Skipping around the IC world
At one time, most leading-edge chipmakers followed the natural progression of process technology nodes. The dynamics began to change starting around the 90nm node, when chipmakers migrated towards sub-wavelength lithography, low-k, design-for-manufacturing (DFM) and other technologies.
IC design and manufacturing costs began to soar. As the complexity and cost escalated at each process node, it was no longer a clear-cut decision to follow the natural cadence of process nodes. Chipmakers weighed the various technical and economic trade-offs.
Starting at 90nm, node skipping among chipmakers became the rule instead of the exception. For example, Netronome is currently shipping communications processors based on a 65nm process from TSMC. Instead of moving to 40nm or 28nm, Netronome recently decided to make a giant leap from 65nm to Intel’s 22nm finFET foundry technology. The decision, according to Netronome, was based on density, power consumption and cost.
Node skipping is expected to reach new heights at the 20nm planar process. The so-called “time-to-market” IC makers, such as AMD, Altera, Nvidia, Qualcomm, Samsung, and Xilinx, likely will make the traditional progression from 28nm to the 20nm planar node before moving to finFETs.
Many of the so-called fast-followers, such as Broadcom, Freescale, Marvell and LSI, are still on the fence. At a recent event, for example, a Marvell representative questioned the feasibility of the 20nm planar node, saying the technology has a “negative ROI.”
Previously, foundries offered several different process derivatives at a given leading-edge node. But at 20nm, GlobalFoundries, Samsung and TSMC will offer only one leading-edge process, thereby providing customers with fewer choices.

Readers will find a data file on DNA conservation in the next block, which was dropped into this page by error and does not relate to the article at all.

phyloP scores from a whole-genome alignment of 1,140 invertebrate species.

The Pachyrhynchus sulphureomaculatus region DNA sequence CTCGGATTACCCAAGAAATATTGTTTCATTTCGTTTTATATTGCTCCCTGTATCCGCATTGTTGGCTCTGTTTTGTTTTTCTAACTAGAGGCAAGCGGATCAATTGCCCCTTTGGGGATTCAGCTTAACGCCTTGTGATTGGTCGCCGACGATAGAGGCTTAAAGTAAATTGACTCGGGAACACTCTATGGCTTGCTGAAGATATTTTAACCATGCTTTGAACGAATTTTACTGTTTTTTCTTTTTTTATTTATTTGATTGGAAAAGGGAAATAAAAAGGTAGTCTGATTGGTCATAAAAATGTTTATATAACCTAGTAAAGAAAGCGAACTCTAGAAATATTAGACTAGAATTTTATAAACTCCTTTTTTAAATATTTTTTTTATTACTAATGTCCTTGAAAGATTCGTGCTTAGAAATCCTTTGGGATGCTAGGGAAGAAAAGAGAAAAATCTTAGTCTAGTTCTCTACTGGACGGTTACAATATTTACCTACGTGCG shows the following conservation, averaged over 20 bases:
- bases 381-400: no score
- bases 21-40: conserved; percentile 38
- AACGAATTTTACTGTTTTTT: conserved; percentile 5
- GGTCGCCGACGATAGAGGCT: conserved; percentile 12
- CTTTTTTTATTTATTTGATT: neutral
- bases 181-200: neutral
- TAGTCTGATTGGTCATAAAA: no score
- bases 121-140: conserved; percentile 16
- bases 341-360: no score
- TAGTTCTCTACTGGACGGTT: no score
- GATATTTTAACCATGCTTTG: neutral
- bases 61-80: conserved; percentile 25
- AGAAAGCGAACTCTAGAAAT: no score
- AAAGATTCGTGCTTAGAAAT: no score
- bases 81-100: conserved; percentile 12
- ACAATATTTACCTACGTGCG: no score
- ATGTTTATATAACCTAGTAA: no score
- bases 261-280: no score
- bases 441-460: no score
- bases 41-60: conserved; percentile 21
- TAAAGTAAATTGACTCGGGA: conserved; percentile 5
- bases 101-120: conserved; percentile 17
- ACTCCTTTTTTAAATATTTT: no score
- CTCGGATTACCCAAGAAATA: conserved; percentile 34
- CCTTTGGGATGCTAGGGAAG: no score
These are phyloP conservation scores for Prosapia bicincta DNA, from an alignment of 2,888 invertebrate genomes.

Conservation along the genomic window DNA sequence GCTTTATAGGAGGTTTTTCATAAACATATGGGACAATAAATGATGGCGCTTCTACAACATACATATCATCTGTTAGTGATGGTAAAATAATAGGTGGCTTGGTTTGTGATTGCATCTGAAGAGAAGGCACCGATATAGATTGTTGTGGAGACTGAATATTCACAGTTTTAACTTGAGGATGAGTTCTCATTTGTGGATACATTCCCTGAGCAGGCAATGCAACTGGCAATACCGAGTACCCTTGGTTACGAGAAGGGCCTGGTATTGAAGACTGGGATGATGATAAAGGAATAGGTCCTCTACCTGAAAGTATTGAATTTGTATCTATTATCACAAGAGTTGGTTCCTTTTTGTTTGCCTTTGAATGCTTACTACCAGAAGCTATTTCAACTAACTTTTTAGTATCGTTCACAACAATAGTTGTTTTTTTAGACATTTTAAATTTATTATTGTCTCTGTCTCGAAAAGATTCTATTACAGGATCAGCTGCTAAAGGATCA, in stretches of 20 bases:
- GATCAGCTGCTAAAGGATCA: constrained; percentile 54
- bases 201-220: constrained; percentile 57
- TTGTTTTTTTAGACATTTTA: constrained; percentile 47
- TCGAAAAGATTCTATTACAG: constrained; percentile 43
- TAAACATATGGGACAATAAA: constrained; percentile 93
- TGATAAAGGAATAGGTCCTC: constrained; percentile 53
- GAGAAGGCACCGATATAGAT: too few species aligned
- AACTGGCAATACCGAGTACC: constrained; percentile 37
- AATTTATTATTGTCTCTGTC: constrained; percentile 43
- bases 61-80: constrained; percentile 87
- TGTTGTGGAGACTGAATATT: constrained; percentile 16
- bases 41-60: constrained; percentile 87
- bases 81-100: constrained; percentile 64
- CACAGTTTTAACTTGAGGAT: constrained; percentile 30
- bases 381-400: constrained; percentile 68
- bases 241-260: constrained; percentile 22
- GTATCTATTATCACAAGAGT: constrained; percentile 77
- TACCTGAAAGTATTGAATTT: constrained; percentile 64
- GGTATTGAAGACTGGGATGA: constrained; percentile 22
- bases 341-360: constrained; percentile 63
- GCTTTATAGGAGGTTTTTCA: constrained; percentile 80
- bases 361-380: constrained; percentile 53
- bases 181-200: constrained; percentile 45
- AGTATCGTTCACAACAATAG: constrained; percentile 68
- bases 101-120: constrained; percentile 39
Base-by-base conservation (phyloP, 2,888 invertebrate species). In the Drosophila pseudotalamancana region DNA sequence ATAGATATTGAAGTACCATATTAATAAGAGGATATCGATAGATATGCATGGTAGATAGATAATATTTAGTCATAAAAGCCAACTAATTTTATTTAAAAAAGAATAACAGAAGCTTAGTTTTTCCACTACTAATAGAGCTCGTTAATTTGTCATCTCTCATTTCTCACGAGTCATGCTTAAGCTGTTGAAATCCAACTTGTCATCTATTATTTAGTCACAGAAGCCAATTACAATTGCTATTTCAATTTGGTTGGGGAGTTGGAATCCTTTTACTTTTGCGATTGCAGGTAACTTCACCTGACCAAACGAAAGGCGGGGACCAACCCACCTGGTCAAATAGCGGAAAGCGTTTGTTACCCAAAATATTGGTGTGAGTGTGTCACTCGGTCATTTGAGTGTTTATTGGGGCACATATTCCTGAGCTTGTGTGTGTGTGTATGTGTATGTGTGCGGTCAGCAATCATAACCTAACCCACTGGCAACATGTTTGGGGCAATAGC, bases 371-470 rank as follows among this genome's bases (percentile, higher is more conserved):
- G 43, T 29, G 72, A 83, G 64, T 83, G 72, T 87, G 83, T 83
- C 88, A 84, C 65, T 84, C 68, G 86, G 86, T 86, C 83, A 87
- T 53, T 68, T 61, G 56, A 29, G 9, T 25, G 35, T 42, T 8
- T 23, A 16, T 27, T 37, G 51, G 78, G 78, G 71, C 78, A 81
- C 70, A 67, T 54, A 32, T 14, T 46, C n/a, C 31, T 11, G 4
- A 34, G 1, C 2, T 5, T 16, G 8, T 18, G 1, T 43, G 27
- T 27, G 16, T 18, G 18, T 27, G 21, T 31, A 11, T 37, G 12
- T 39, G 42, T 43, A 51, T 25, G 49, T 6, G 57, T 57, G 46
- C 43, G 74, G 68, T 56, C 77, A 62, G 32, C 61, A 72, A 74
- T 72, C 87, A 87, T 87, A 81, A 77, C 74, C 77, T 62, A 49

The 20nm planar node also brings some new and challenging technologies to the mix, such as double patterning and the introduction of a third layer of local interconnects called the middle-of-the-line. At 20nm planar, there is a performance boost over 28nm, but the transistor speeds slow down as operating voltage is reduced.
IC makers that moved from 40nm to 28nm have experienced a 35% average increase in speed and a 40% power reduction, said Jack Sun, vice president of R&D and chief technology officer at TSMC. In comparison, IC vendors that will move from 28nm to 20nm planar are expected to see a 15% increase in speed and 20% less power, Sun said.
With that in mind, there is a temptation to skip 20nm and migrate to finFETs. FinFETs take the traditional 2D planar design and turn the conductive channel on its side, resulting in a 3D “fin” structure surrounded by a gate that controls the flow of current.
Compared to 32nm planar, finFET transistors enable a 37% performance increase at low voltages and a power reduction of 50% or more, according to Intel. Intel’s own Tri-Gate transistor enables a steeper sub-threshold slope at around 80 mV/decade or below, compared to 100 mV/decade for leading-edge planar transistors, said Mark Bohr, senior fellow at Intel, at a recent event.